Still, I can't help but be fascinated by the more pedestrian issue of how Cheney continues to assert himself so vigorously without running up against the ego of a cocksure President. How is it that Bush, who is so caught up in macho public demonstrations of his own personal strength and courage, can tolerate a shadow presidency within his own White House? What kind of spell has Cheney cast that allows Bush to continue to believe he is the decider? You can imagine all sorts of dysfunctional psychological dramas playing out behind the scenes.

But whether it's the legal or political aspect of Cheney's role, it all comes down to the same thing: we just don't know.

It's about time we find out.

James Fallows says, in essence, forget the surge resolution. The place Congress can best draw the line, he says, is on Iran:

Deciding what to do next about Iraq is hard — on the merits, and in the politics. It’s hard on the merits because whatever comes next, from “surge” to “get out now” and everything in between, will involve suffering, misery, and dishonor. It’s just a question of by whom and for how long. On a balance-of-misery basis, my own view changed last year from “we can’t afford to leave” to “we can’t afford to stay.” And the whole issue is hard in its politics because even Democrats too young to remember Vietnam know that future Karl Roves will dog them for decades with accusations of “cut-and-run” and “betraying” troops unless they can get Republicans to stand with them on limiting funding and forcing the policy to change.

By comparison, Iran is easy: on the merits, in the politics. War with Iran would be a catastrophe that would make us look back fondly on the minor inconvenience of being bogged down in Iraq. While the Congress flounders about what, exactly, it can do about Iraq, it can do something useful, while it still matters, in making clear that it will authorize no money and provide no endorsement for military action against Iran.

You may not have noticed but this week's UN report on global climate change based its estimate of a 1- to 2-foot rise in sea levels over the next 100 years on computer modeling which took into account only the volumetric increase in sea water as it warms. The estimate for sea level rise did not include melting glaciers and icecaps. While this was duly noted in most of the coverage I saw, it was often buried. The WSJ has a piece today on how much more dire the effects of climate change may be if you consider melting ice and increased cloud cover, neither of which factors the current computer models handle very well.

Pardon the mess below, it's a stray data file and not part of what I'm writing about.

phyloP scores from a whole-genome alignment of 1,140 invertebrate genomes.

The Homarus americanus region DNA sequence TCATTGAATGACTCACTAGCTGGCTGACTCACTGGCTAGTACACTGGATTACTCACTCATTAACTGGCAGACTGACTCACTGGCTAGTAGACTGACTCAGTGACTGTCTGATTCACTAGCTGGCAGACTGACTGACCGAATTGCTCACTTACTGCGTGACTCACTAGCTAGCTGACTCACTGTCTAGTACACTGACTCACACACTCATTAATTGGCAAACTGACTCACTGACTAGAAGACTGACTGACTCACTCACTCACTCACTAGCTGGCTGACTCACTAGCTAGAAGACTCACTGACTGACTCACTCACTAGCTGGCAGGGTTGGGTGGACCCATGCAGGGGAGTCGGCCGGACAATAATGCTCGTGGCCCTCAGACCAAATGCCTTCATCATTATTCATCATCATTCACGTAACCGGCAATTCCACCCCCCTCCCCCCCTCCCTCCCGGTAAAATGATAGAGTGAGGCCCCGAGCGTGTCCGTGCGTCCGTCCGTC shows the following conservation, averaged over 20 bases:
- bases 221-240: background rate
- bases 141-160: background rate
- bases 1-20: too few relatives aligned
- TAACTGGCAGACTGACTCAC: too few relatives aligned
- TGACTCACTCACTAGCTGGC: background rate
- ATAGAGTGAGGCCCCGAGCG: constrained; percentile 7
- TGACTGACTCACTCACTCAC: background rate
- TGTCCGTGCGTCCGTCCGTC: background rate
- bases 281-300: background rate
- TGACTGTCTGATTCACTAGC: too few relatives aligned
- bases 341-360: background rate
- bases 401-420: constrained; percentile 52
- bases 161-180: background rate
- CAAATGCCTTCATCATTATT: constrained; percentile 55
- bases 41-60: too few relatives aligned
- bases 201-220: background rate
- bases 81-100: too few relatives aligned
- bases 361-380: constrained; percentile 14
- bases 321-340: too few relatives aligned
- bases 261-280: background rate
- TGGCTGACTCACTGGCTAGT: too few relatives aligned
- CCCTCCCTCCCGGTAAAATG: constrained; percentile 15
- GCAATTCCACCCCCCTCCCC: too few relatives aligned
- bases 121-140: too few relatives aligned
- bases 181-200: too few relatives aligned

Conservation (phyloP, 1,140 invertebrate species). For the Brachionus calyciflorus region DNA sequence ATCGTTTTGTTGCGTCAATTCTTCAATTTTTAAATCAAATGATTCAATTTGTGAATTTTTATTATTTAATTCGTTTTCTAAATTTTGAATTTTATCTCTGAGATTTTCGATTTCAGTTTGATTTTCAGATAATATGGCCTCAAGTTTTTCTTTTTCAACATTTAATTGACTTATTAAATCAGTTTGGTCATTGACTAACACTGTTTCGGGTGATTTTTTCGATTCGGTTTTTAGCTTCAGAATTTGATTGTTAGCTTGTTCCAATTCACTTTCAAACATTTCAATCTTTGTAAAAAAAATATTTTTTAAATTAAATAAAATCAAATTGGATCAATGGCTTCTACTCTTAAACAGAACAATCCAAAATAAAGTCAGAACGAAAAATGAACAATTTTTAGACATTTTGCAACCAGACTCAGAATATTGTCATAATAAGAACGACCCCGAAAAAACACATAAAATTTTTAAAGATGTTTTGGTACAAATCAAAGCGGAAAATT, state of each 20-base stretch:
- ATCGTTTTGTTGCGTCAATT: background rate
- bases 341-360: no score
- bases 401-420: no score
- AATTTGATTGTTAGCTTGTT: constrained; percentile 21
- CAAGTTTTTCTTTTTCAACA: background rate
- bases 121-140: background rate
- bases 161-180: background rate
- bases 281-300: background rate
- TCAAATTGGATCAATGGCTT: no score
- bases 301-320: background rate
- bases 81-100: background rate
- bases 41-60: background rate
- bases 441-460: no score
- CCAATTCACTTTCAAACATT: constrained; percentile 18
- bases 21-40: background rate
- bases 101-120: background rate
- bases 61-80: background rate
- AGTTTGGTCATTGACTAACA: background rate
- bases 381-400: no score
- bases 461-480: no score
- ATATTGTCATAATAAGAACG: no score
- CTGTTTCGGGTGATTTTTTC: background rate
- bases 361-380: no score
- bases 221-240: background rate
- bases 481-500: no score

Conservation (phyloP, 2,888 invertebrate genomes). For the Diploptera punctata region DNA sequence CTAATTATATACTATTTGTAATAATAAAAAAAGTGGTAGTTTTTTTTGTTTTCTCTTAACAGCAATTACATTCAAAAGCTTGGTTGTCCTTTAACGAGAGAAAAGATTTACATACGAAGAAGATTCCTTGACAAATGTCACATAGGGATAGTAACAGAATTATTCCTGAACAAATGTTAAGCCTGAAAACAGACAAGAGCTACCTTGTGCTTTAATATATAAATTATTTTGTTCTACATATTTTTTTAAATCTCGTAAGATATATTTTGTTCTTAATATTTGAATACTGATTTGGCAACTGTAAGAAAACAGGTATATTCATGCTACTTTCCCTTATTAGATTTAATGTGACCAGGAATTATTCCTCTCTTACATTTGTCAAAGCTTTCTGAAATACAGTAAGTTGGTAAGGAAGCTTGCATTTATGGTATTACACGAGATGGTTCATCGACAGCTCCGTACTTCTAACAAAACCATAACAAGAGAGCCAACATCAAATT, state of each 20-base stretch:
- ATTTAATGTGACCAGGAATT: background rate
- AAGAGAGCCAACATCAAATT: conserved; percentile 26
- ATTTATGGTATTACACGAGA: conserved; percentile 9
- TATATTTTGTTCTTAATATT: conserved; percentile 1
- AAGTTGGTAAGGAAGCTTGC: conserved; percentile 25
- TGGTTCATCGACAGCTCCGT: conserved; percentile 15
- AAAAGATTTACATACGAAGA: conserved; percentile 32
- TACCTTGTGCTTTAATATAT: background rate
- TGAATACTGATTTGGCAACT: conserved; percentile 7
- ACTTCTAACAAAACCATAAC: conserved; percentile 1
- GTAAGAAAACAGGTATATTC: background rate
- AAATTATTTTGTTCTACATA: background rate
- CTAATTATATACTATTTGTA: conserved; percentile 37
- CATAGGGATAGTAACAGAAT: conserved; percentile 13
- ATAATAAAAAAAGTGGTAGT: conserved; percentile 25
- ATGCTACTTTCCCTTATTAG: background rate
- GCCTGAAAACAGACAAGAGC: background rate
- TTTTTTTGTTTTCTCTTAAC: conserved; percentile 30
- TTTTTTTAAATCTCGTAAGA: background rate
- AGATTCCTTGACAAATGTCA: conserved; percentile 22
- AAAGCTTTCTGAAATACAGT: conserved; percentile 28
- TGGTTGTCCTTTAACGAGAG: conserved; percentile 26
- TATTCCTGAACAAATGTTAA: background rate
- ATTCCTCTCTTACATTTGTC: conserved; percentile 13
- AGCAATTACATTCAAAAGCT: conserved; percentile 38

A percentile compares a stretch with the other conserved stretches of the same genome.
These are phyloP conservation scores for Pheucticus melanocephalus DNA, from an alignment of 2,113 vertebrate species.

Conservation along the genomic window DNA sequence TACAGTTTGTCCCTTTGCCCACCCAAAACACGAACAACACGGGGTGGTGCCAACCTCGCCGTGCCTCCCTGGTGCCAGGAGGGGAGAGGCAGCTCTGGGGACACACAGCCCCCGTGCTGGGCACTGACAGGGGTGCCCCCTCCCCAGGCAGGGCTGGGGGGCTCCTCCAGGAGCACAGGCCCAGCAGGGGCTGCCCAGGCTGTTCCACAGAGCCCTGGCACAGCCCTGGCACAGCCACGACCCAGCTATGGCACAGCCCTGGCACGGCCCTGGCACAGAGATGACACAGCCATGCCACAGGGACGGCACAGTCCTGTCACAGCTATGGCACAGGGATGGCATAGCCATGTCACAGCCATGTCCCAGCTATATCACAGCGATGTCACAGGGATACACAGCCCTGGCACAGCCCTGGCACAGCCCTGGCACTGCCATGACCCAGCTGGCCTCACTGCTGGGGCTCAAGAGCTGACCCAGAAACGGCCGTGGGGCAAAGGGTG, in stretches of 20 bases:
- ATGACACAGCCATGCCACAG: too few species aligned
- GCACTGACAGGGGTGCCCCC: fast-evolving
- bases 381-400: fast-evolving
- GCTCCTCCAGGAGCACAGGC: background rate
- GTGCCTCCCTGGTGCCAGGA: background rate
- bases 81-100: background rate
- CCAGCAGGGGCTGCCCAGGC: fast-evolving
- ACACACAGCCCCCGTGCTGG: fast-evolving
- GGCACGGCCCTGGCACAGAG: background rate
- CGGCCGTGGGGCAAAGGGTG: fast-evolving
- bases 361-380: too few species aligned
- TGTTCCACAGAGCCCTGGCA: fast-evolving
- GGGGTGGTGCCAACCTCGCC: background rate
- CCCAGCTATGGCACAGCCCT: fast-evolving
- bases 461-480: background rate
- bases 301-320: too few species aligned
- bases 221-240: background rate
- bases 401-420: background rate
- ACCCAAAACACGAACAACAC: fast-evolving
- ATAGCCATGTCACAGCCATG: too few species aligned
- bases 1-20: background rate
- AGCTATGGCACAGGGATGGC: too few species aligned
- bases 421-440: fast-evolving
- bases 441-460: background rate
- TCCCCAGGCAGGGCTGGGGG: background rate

I'm not surprised that the case of Maher Arar, the Canadian citizen rendered to Syria by the United States, is all over the news in Canada. But it is surprising how little attention the case is getting here.

You'll recall that Sen. Patrick Leahy (D-VT) went off on the Attorney General during his appearance before the Judiciary Committee a couple of weeks ago. The subject was the Arar case, and Alberto Gonzales promised Leahy a secret briefing on the matter.

That briefing finally happened this week, but it apparently left Leahy and Ranking Member Arlen Specter (R-PA) with more questions than answers. According to the Globe and Mail, Leahy's primary question--why Arar, who is both a Canadian and Syrian citizen, was bundled aboard a chartered jet and sent to Damascus rather than returned to Canada--was not answered.

A regular TPM reader, on the Iraqi civil war:

On the Newshour, Paul Pillar nicely stated the NIE's statement on "civil war" as civil war plus a lot of other violence.

The Bushies want to read the NIE report's caution that civil war is inadequate as a term to mean, continuing Pillar's arithmetic metaphor, Iraq is a civil war minus.

The report in fact says the opposite, we have a civil war plus.

I think this simple contrast, civil war minus vs. civil war plus is an effective if simplistic way of pushing back Hadley et al.'s reeking bullshit about this report.


Update: I should also point out this formulation from TPM Reader CH: "Regarding the 4 wars in Iraq described by the NIE: how are we to 'win' if, in some cases, we aren't considered a combatant?"

Laura Rozen has a piece in the current Washington Monthly titled "Cheney's Dead-Enders" that is worth a read. But I wanted to home in on this parenthetical:

(When I inquired about a staffer’s rumored move to the Veep’s office, a Cheney press officer answered sweetly, “If we have a personnel announcement we’d like you to know about, we’ll tell you.”)

This is not the first time I've seen a reporter denied information about who even works in the Office of the Vice President (I can't find where I've seen this refusal reported before, although I think it was about the time Cheney shot that Texas lawyer in the face; if anyone recalls, please forward me the link).

Think about that. The Vice President of the United States refuses to divulge who works in his office. Rozen's article provides an estimate of 88 persons on the VP's staff, which I take to mean that the OVP won't even say how many people are on staff. These are people on the public payroll. Wouldn't you say the public is entitled to know?